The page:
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Weinstein Jury Signals Decisions On Three Charges, Indecision On Two

After about a month-long trial and four days of deliberations, the jury tasked with determining the guilt of Harvey Weinstein, the disgraced former movie producer who inspired the MeToo movement, signaled Friday that they have reached a unanimous decision on three charges against him, but were still undecided on an additional two charges.
According to The New York Times, the jury delivered a note to Judge James Burke asking if it was possible to reach a unanimous decision on the three lesser charges, which include charges of first-degree criminal sex acts, first-degree rape, and third-degree rape, but remain split on the most severe charges.
“We the jury request to understand if we can be hung on 1 and/or 3 but unanimous on the other charges,” said the jury’s note, reports the news agency. The first and third charge refer to the predatory sexual assault counts, the most severe charges against Weinstein.
While it’s still unclear whether the jury will vote to convict on the three lesser charges, the most severe of which carries a maximum 25-year sentence, Burke instructed the jury to continue deliberating, on account that they may find themselves coming to an agreement on the two charges over which they’re still undecided.
According to Fox News, Burke told the jury that it isn’t “uncommon for a jury to have difficulty initially in reaching a unanimous verdict, and it is not uncommon for a jury to believe that they will never be able to reach a unanimous verdict. But, after further deliberations, most juries are able to reach a unanimous verdict. And, so, I will ask you to continue your deliberations.”
While the two predatory sexual assault charges are the most serious, and carry a possible life sentence, they are also the most difficult charges in the case to prove.
In order to be convicted on the first count of predatory sexual assault, the prosecution must convince the jury that Weinstein engaged in a first-degree criminal sex act against Mimi Haleyi, a former production assistant for “Project Runway,” and sexually assaulted former “Soprano’s” actress Annabella Sciorra in the early 1990s.
In order to be convicted of the second count of predatory sexual assault, the prosecution must convince the jury that Weinstein engaged in first-degree sexual assault against Jessica Mann, a former actress who had a tumultuous relationship with the producer, and sexually assaulted former “Soprano’s” actress Annabella Sciorra in the early 1990s.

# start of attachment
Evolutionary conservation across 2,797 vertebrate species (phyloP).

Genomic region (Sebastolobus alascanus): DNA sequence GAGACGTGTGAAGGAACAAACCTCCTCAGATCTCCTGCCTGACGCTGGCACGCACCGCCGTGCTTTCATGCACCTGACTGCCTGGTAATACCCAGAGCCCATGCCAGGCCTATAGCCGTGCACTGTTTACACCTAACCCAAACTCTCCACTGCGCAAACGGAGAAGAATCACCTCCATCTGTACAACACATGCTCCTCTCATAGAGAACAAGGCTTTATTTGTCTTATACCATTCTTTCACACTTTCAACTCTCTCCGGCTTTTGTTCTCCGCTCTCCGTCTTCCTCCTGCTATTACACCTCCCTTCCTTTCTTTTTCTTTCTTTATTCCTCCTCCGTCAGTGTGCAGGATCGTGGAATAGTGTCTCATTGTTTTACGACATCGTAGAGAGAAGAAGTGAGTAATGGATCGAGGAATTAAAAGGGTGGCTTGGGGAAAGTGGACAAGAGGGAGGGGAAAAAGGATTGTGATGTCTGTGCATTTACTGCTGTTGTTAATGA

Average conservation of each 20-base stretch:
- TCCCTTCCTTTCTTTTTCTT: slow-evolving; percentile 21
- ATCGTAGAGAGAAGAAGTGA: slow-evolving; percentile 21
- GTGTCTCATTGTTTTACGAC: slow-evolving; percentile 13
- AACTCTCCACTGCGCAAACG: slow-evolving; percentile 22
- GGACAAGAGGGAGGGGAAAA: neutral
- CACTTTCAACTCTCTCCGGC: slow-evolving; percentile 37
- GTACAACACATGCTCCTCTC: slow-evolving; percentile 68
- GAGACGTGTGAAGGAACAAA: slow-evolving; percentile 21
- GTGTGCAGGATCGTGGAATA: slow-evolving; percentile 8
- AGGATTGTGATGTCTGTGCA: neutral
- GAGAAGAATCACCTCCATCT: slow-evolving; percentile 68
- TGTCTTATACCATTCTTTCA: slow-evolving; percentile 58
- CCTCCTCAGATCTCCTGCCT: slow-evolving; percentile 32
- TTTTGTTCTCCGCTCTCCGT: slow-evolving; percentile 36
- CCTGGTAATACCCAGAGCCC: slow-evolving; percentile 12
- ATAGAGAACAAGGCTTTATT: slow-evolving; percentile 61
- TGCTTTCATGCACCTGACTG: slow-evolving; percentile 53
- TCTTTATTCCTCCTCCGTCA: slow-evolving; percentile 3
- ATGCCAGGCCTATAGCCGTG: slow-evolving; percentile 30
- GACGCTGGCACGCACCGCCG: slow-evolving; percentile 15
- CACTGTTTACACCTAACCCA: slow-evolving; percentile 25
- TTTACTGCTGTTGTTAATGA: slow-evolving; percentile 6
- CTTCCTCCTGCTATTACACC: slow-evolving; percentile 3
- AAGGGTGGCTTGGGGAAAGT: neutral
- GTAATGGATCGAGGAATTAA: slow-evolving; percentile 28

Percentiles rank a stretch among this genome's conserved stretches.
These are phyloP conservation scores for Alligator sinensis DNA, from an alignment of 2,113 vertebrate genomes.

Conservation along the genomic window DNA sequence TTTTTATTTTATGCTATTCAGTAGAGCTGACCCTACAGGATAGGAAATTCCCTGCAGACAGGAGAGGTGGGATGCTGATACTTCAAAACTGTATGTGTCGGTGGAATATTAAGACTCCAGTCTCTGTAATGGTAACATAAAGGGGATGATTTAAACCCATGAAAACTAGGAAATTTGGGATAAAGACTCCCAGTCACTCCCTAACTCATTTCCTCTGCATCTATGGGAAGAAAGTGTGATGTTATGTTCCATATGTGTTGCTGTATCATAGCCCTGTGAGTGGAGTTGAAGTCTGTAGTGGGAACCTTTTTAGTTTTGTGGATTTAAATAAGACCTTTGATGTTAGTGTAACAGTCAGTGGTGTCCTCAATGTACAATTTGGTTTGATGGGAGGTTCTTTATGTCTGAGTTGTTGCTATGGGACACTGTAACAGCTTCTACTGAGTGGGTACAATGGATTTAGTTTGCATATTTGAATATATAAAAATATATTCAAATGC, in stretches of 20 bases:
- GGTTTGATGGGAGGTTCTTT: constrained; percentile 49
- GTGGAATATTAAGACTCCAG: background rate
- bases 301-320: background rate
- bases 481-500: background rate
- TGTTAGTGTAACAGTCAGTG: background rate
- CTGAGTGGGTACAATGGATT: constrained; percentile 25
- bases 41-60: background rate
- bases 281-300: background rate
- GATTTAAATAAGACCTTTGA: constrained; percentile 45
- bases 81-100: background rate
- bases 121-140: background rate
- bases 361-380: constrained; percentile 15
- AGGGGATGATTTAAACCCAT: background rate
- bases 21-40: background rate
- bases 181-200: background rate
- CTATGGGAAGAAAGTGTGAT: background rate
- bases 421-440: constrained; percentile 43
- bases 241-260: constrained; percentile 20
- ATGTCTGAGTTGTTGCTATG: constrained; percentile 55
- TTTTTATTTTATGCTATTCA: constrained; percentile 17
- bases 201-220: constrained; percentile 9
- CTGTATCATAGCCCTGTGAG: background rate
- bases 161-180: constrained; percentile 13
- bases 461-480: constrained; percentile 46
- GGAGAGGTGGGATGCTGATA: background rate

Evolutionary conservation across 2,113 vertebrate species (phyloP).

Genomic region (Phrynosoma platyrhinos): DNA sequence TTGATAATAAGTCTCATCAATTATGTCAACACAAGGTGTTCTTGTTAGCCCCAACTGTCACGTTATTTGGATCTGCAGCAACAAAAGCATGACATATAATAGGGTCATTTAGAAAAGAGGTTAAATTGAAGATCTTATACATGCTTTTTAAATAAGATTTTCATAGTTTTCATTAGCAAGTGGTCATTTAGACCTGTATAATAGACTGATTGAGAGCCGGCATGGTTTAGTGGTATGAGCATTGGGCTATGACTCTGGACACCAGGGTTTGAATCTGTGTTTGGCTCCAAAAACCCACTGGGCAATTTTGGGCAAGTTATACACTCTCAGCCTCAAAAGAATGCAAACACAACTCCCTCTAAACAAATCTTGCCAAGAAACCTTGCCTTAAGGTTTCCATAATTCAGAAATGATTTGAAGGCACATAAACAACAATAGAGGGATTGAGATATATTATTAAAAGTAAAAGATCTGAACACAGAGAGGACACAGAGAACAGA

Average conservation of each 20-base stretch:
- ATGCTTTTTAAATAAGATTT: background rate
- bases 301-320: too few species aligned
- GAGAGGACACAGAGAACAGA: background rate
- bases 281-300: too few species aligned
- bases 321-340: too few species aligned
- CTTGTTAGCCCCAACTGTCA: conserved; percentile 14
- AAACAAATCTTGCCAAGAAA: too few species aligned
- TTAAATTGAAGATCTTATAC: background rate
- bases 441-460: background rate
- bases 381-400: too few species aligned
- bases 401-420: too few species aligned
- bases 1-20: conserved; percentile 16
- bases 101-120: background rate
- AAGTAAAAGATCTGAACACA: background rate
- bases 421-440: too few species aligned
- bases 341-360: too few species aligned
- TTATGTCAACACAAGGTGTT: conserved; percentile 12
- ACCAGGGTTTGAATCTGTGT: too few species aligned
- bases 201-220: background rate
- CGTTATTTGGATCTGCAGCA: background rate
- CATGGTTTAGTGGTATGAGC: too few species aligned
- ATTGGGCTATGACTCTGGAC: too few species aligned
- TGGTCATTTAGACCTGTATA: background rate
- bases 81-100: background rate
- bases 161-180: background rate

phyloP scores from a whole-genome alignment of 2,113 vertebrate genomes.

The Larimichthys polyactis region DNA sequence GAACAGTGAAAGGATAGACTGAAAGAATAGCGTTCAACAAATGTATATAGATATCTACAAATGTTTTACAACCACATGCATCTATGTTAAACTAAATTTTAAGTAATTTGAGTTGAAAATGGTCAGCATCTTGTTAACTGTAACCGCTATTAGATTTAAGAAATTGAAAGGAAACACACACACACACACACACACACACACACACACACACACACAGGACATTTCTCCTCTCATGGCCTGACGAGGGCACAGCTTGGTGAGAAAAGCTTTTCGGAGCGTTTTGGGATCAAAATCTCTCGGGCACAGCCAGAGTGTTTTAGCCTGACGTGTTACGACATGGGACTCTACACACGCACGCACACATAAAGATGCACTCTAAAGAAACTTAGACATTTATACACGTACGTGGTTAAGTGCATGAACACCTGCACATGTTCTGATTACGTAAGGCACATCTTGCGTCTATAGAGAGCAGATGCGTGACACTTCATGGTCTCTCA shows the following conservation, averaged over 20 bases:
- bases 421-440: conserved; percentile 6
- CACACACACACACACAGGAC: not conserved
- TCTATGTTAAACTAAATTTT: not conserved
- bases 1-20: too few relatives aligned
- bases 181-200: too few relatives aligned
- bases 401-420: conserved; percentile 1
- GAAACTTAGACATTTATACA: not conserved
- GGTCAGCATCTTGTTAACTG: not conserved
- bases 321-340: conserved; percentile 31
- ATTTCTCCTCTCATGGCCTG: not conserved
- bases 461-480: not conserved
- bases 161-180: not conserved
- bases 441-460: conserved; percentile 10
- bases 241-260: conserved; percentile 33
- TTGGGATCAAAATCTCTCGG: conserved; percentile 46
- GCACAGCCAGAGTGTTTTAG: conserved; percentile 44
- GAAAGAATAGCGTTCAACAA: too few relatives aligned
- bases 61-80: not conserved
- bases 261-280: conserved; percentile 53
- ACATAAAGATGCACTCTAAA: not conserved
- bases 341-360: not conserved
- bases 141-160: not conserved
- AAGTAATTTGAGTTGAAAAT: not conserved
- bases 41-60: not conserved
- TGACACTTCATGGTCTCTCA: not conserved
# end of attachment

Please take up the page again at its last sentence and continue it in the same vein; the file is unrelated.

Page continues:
As The New York Times has previously reported, due to the statute of limitations on Sciorra’s allegation, the prosecution was not allowed to pursue sexual assault charges against Weinstein, but has instead used the allegation to build the predatory sexual assault charge, which requires establishing that Weinstein previously engaged in premeditated sexual assault.
Sciorra told the court that, sometime between 1993 and 1994, Weinstein forcibly entered the actress’ New York City apartment, pushed her against the bed, and raped her, reports the news agency.
Haleyi, the first criminal accuser, told the court that Weinstein forcibly removed her tampon and performed oral sex on her when she worked for him as a production assistant.
As The Daily Wire has previously reported, Mann, the second criminal accuser, recalled to the court that she agreed to have a relationship with Weinstein after he forcibly performed oral sex on her during a hotel meeting.
“I made the decision to be in a relationship with him,” said Mann, according to Vulture. “And part of that was because I was sexual with very few people. I entered into what I thought was going to be a real relationship with him — and it was extremely degrading from that point on.”
Mann also told the court that Weinstein forcibly raped her during March 2013, while the two were dating, inside his hotel room.
Donna Rotunno, the lead attorney for Weinstein, asked Mann about why she continually maintained contact with Weinstein for years after the alleged rape, suggesting that Mann wanted to be in proximity to the producer’s power.
“You manipulated Mr. Weinstein every single time – as manipulated as you claim you felt – isn’t it true?” asked Rotunno, who directed the court’s attention to the maintained contact between Mann and Weinstein, reports the news agency. 
“How I handled it to survive and process it – yeah, I guess you could say it was manipulation,” retorted Mann, maintaining her actions at the time were designed to protect herself.

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